Rip Van Winkle

Coming back to the United States after a sojourn abroad, one is put in the position of a Rip Van Winkle who wakes up not to find everything changed but to find everything exactly the same. The experience is a saddening one, and it raises serious questions about America's ability to cope with changing world realities.

For the last two years I, along with many other Americans abroad, have had this experience. Last year at this time I had just returned from more than a year as an exchange student in West Germany and was trying to adjust to the fact that conditions in the US had not changed quite as much as I had. This year my stay abroad was a shorter one spent traveling around Greece, but the experience was much the same. One comes home feeling that things should have changed and is disappointed to find that they have not.

When I arrived at John F. Kennedy airport this time, the first thing I did was pick up a newspaper to find out what I had missed in my month away. I found, of course, that I hadn't missed anything, and that I could pick up with national news exactly where I had left off.

President Reagan was still saying more or less the same things about everything that he had been saying the month before, the economy was still in rotten shape, the rhetoric of the Democrats was still barely distinguishable from that of the Republicans, and our negotiators at the Geneva talks on strategic arms reductions were still getting us nowhere. While in the rest of the world governments (among them that in West Germany) were falling and rising, here the only halfway lively discussion centered on whether or not President Reagan was too moderate for his far-right-wing constituents.

An American friend of mine had, like me, spent a year in Germany and been duly impressed by the intense political ferment there and the debate between young and old, conservative and socialist, on the basic outlines of the country's and the world's future. She too had been filled with a sense of urgency and activity - a sense that there is not much time left to solve some of the world's basic problems, and that we not only must do something now, we can do something now.

Americans who go abroad these days are apt to meet slightly mocking bewilderment from the citizens of other countries rather than the respect or awe they may once have enjoyed when America was still something of a novelty on the international scene. Foreigners find it difficult to comprehend American politics, not because they know less about it than we do, but because they know more. As a result they tend to look at us as being almost comically backward in many respects. One is at a loss to explain our apprehension about the word ''socialism,'' our ossified political institutions like the electoral college, the lack of national health care, the cuts in welfare and social spending, and the power of the military lobby.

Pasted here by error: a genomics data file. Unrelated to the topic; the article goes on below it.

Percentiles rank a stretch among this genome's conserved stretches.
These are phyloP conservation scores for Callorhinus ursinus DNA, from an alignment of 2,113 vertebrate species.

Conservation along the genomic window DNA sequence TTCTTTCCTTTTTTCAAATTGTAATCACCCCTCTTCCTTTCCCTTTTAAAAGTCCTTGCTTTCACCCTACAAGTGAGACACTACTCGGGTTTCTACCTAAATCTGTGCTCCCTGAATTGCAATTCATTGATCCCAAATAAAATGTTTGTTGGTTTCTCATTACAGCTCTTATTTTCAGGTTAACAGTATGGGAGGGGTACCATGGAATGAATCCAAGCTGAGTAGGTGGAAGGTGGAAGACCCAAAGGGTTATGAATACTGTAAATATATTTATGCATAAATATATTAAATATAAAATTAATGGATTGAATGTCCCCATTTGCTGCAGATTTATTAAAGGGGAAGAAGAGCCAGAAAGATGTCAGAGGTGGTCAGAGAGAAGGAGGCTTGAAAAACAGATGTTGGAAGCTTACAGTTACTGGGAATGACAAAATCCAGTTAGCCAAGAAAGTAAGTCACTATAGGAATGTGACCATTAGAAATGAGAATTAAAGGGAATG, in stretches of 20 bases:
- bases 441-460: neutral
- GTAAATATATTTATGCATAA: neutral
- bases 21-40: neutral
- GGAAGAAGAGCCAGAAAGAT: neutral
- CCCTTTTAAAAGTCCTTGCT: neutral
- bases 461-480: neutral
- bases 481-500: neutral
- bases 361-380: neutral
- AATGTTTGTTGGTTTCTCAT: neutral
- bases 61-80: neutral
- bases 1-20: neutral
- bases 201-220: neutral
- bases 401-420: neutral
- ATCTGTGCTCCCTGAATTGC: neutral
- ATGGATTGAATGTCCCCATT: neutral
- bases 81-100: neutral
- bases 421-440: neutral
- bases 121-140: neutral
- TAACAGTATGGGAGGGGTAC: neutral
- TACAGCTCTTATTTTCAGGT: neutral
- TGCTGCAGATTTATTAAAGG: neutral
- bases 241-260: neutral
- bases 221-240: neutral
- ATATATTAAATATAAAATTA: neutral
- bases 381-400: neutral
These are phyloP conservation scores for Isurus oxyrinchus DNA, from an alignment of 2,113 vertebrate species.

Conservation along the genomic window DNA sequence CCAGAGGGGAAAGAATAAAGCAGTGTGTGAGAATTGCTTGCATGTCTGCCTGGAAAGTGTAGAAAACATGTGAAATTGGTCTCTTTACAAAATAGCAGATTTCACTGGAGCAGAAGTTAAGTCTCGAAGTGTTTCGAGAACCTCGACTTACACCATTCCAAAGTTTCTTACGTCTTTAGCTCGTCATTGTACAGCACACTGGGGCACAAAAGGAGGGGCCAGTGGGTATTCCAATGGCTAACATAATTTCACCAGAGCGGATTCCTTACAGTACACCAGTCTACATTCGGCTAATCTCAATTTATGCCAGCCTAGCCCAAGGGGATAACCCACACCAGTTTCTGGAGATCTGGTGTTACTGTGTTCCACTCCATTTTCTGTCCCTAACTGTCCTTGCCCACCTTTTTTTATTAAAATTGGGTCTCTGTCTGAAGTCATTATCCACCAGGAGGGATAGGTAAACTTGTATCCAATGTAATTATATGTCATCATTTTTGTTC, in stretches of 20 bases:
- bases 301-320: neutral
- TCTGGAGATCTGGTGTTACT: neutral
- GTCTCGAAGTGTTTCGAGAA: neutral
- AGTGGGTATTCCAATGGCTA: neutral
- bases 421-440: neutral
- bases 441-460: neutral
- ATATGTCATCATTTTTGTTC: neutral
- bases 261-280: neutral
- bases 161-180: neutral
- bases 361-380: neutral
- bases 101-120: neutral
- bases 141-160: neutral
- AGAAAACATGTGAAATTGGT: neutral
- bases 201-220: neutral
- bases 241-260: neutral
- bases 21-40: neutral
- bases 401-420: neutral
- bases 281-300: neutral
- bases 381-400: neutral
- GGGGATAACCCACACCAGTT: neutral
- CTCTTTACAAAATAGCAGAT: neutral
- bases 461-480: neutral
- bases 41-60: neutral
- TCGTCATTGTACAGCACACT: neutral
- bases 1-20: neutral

While I was abroad I began to think of America as an underdeveloped country, a country where for some reason basic changes have failed to be made - a country that has, for this reason, gotten out of step with the rest of the world.

As long as I can remember, Americans have been dissatified and cynical about politics, and for as long as I can remember they haven't done anything about it. Our political system breeds inertia and encourages people to think that there is nothing any one individual can do to improve either the political or the social system. This feeling of helplessness explains the fact that so few Americans ever even bother to vote.

Meanwhile the charitable in the rest of the world call us politically naive and provincial, and the not-so-charitable call us opportunistic and aggressive and even worse. Our ideas of what the rest of the world is thinking are badly distorted, because we assume that other people's concerns and obsessions are the same as ours.

In fact, however, most of the rest of the world has graduated to more fundamental and basic concerns than those of American image politics. While we dance the usual political dance even on the brink of the nuclear abyss, they at least have recognized the abyss and are trying to do something about it.

When one returns to the US, one leaves the turmoil of intense political and social activity and comes back to a haven of traditional isolation so peaceful that the override of one presidential veto is enough to create great political excitement. Blissful in our ignorance, we don't complain so long as we personally are doing fine.

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